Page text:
How perfume is made

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Background

Humans have used perfume to disguise or enhance their own odor since the dawn of recorded history, emulating the pleasant odors of nature. Many natural and synthetic materials have been used to manufacture perfume for use on the skin and clothing, in cleaning and cosmetics, and in the air. No perfume will smell precisely the same on two persons due to changes in body chemistry, temperature, and body smells.

Perfume comes from the Latin “per” meaning “through” and “fumum,” or “smoke.” Many ancient perfumes were made by extracting natural oils from plants through pressing and steaming. The oil was then burned to scent the air. The majority of perfume is now used to fragrance bar soaps. To hide undesirable odors or seem “unscented,” certain products are perfumed with industrial odorants.

While fragrant liquids used for the body are often considered perfume, true perfumes are defined as extracts or essences and contain a percentage of oil distilled in alcohol. Also utilized is water. With annual sales in the billions of dollars, the United States is the world’s largest perfume market.

History

Three Wise Men brought myrrh and frankincense to the newborn Jesus, according to the Bible. As sacred offerings, ancient Egyptians burned incense called kyphi, which was comprised of henna, myrrh, cinnamon, and juniper. They made a fragrant body lotion by soaking aromatic wood, gum, and resins in water and oil. The early Egyptians also perfumed their deceased, and deities were typically allocated unique scents. “Fragrance of the gods” is how their name for perfume is translated. “Perfumes are foods that revitalize the spirit,” the Moslem prophet Mohammed is reputed to have written.

Egyptian fragrance eventually impacted the Greeks and Romans. Perfume was predominantly an Oriental art form for hundreds of years after the fall of Rome. It spread to Europe after Crusaders brought samples from Palestine back to England, France, and Italy in the 13th century. During the 17th century, Europeans discovered the medicinal benefits of smell. Doctors treating plague victims placed leather pouches containing fragrant cloves, cinnamon, and spices over their mouths and nostrils, believing that this would protect them from disease.

Perfume became popular among the monarchs after that. King Louis XIV of France was known as the “perfume king” because of his extensive usage of it. A flowery pavilion laden with scents was located in his court, and dried flowers were arranged in bowls throughout the palace to freshen the air. Royal guests were washed in rose petals and goat’s milk. Perfume was sprayed on clothing, furniture, walls, and crockery, and visitors were frequently showered with it. Grasse, an area in southern France where many flowering plant species grow, became a significant perfume producer about this period.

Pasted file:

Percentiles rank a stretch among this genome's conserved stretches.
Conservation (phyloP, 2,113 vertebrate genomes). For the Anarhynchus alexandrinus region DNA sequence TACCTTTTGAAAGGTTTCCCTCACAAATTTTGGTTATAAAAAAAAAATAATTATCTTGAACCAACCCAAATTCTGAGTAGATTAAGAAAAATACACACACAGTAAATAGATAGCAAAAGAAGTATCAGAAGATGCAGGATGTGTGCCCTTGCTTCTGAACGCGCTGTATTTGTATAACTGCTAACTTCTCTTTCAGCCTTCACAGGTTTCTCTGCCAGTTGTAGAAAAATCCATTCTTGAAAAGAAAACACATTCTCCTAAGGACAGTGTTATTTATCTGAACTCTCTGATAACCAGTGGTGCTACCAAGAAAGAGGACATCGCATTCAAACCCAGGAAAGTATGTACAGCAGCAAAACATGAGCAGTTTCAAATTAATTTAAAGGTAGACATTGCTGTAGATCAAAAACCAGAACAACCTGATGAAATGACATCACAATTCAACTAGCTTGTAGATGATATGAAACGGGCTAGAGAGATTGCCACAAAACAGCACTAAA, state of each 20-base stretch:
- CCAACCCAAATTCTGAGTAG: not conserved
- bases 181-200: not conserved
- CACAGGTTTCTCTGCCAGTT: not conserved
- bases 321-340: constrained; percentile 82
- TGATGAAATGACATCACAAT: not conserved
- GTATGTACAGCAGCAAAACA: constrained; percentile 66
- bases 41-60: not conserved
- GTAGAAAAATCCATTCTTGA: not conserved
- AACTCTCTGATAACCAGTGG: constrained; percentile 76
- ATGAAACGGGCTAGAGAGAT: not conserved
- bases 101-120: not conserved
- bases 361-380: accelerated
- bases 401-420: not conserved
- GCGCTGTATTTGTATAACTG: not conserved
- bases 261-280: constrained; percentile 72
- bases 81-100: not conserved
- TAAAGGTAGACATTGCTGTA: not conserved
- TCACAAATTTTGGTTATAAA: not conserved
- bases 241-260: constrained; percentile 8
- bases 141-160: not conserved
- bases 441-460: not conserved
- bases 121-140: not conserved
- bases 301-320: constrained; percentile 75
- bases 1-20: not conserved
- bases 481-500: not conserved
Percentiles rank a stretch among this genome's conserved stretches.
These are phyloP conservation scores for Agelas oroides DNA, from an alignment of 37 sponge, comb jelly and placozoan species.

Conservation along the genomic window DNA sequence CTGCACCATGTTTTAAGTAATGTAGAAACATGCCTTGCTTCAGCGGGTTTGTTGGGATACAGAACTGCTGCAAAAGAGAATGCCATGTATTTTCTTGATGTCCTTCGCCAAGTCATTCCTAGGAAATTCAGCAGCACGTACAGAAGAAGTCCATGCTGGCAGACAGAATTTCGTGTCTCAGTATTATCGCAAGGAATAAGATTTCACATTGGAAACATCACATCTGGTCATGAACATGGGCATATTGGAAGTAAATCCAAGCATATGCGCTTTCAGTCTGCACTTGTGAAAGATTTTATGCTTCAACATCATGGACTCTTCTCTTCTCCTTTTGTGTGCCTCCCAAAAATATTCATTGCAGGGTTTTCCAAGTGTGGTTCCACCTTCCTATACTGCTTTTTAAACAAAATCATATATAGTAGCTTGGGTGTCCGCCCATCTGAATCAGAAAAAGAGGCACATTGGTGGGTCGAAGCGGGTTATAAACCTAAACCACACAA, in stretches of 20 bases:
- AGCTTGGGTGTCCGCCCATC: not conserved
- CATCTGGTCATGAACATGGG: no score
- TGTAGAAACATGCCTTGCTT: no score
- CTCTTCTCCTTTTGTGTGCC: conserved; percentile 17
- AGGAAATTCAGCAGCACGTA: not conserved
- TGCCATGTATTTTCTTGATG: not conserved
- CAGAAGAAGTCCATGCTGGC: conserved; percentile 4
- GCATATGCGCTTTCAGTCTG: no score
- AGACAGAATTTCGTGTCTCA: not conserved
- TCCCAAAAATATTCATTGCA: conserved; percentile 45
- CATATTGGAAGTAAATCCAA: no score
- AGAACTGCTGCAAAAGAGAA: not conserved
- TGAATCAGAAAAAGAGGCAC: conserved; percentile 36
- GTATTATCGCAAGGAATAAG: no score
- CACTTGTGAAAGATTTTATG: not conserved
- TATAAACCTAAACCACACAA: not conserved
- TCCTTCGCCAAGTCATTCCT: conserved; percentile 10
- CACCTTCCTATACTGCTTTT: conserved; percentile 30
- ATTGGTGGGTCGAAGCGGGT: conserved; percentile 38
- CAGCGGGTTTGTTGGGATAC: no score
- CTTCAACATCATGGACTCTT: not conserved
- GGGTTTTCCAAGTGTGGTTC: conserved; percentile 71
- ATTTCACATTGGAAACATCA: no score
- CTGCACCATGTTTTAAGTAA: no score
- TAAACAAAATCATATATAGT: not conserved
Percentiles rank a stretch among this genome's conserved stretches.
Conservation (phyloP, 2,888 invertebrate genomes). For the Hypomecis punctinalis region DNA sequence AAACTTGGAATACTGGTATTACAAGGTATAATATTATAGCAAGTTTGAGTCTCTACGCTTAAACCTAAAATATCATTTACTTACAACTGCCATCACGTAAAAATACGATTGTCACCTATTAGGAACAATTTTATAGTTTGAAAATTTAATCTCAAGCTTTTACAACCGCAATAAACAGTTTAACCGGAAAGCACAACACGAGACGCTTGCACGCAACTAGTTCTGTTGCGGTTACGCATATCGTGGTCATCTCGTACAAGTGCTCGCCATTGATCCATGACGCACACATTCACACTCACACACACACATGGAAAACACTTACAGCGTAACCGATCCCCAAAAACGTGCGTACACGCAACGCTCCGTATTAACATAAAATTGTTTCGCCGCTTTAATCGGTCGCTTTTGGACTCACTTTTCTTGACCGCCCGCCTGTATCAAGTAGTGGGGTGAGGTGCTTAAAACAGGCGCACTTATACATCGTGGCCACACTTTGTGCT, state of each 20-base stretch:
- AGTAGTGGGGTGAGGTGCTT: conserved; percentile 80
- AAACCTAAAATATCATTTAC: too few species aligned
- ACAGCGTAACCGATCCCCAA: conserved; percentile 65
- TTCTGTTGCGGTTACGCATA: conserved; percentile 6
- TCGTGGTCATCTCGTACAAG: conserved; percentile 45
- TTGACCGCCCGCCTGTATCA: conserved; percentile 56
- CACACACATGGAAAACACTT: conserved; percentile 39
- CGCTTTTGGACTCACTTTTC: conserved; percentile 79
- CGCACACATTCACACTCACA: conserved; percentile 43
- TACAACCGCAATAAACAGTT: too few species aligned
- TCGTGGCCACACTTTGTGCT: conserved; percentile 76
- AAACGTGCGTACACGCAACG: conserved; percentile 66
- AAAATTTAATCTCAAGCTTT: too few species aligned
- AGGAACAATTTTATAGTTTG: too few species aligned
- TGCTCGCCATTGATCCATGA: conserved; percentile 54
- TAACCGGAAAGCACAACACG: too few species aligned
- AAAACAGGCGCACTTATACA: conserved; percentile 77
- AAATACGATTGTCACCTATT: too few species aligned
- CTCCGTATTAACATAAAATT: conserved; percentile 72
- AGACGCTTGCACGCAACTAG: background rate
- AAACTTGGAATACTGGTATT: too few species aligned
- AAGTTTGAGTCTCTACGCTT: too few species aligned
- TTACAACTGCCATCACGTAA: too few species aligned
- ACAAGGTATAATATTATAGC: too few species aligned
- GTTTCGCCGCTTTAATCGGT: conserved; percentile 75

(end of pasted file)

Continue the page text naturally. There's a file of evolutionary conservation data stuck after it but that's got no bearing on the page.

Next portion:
Aromatics were kept in lockets and the hollow heads of canes in England, where they could be inhaled by the owner. Perfumes were not mass-marketed until the late 1800s, when synthetic compounds were introduced. Nitrobenzene, a mixture of nitric acid and benzene, was the first synthetic perfume. This synthetic mixture gave off an almond smell and was often used to scent soaps. In 1868, Englishman William Perkin synthesized coumarin from the South American tonka bean to create a fragrance that smelled like freshly sown hay. Ferdinand Tiemann of the University of Berlin created synthetic violet and vanilla. In the United States, Francis Despard Dodge created citronellol—an alcohol with rose-like odor—by experimenting with citronella, which is derived from citronella oil and has a lemon-like odor. In different variations, this synthetic compound gives off the scents of sweet pea, lily of the valley, narcissus, and hyacinth.

Just as the art of perfumery progressed through the centuries, so did the art of the perfume bottle. Perfume bottles were often as elaborate and exotic as the oils they contained. The earliest examples date from around 1000 B.C. In ancient Egypt, newly invented glass bottles were made largely to hold perfumes. The crafting of perfume bottles spread into Europe and reached its peak in Venice in the 18th century, when glass containers assumed the shape of small animals or had pastoral scenes painted on them. Today perfume bottles are designed by the manufacturer to reflect the character of the fragrance inside, whether light and flowery or dark and musky.

Raw Materials

Perfumes are made with natural components such as flowers, grasses, spices, fruit, wood, roots, resins, balsams, leaves, gums, and animal secretions, as well as resources such as alcohol, petrochemicals, coal, and coal tars. Some plants, such as the lily of the valley, do not naturally produce oils. These essential oils are found in just around 2,000 of the 250,000 flowering plant species that have been identified. To recreate the odors of non-oily substances, synthetic chemicals must be utilized. Synthetics also provide unique scents that aren’t found in nature.

Animal products are used in several perfume components. Castor oil originates from beavers, musk from male deer, and ambergris from sperm whales, for example. Animal compounds are frequently employed as fixatives, allowing perfume to evaporate slowly and produce scents for a longer period of time. Coal tar, mosses, resins, and synthetic compounds are examples of other fixatives. Ingredients in perfumes are diluted with alcohol and, on sometimes, water. The amount of alcohol in a perfume determines whether it is a “eau de toilette” (toilet water) or a cologne.

The Manufacturing Process

Collection

  • 1 The basic ingredients must be delivered to the manufacturing center before the manufacturing process can begin. Plant substances are collected from all over the world, and many are hand-picked for their scent. Animal products are made by extracting the animal’s fatty constituents directly. Perfume chemists manufacture the aromatic compounds used in synthetic perfumes in the lab.